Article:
Furthermore, the Court had a different approach into the determination of the relevant product market in the case at hand. As said above, the ICA found the relevant market into the provision of the agency services.
Instead, the Court found that the relevant market is constituted by the provision of marine transport’s services by the ships owners for the benefit of the importers/exporters of goods. The marine agents, indeed, act on behalf of the ships owners and are usually included within the same group of companies; in addition, the agency fees represent the minor part of their revenues, which are mainly constituted by the fees paid by the ships owners for the rent of the slots to the carriers and, indirectly, to the importers/exporters. Such wider qualification of the relevant market implies that the amount of the agency fees represent just a negligible part of the product market itself, irrelevant from both national and EU competition law perspective.
In addition, the Court found irrelevant also the geographic component of the relevant market detected by the ICA, i.e. the port of Genoa. According to the Court, indeed, there is suitable evidence that the application of certain agency fees into the port of Genoa is not able to influence the amount of the agency services within other national and Mediterranean ports, because of the peculiarities of each route in any different place. In any case, the ICA would not have been able to proof the national and, as a consequence, EU relevance of the geographic market defined.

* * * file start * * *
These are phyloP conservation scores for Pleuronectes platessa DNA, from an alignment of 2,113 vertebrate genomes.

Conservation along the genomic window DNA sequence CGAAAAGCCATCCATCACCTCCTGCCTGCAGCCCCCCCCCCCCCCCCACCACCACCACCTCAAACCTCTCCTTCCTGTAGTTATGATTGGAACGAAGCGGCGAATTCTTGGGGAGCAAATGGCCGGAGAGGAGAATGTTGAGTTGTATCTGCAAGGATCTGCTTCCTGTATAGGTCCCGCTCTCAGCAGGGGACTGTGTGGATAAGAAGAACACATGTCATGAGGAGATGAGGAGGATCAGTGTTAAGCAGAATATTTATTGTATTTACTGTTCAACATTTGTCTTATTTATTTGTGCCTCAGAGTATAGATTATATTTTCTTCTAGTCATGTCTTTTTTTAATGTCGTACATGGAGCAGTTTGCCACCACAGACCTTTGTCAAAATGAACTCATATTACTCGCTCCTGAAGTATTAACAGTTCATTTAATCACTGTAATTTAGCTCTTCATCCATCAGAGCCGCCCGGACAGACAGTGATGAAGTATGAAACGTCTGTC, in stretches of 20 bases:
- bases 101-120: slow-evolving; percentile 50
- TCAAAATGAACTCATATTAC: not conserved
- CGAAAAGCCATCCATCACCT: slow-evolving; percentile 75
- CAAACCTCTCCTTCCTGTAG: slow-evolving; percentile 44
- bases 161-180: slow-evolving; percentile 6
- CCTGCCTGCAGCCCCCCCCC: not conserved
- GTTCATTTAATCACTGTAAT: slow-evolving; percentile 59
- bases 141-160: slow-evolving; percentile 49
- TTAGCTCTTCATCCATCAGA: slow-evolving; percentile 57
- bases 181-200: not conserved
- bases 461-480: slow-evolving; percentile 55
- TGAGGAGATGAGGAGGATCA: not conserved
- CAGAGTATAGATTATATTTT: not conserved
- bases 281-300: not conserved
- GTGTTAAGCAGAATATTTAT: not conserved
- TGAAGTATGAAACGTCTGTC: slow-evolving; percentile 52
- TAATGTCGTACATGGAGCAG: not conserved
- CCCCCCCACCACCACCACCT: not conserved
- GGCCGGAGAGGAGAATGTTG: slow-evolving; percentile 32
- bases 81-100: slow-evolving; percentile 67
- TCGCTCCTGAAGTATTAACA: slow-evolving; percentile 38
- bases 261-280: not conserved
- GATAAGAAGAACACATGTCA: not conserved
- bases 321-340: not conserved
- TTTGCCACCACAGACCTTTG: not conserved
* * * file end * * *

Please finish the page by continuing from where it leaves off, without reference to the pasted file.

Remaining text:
There are grounds to argue that the Court’s decision will be appealed by the ICA towards the Italian Supreme Administrative Court (Consiglio di Stato), in particular with reference to the lack of evidence alleged by the Court, as the ICA conducted a long-lasting investigation before its judgment.
 Italian Competition Authority (Autorità Garante della Concorrenza e del Mercato) Decision of 22 February 2012, n. 23338, I733.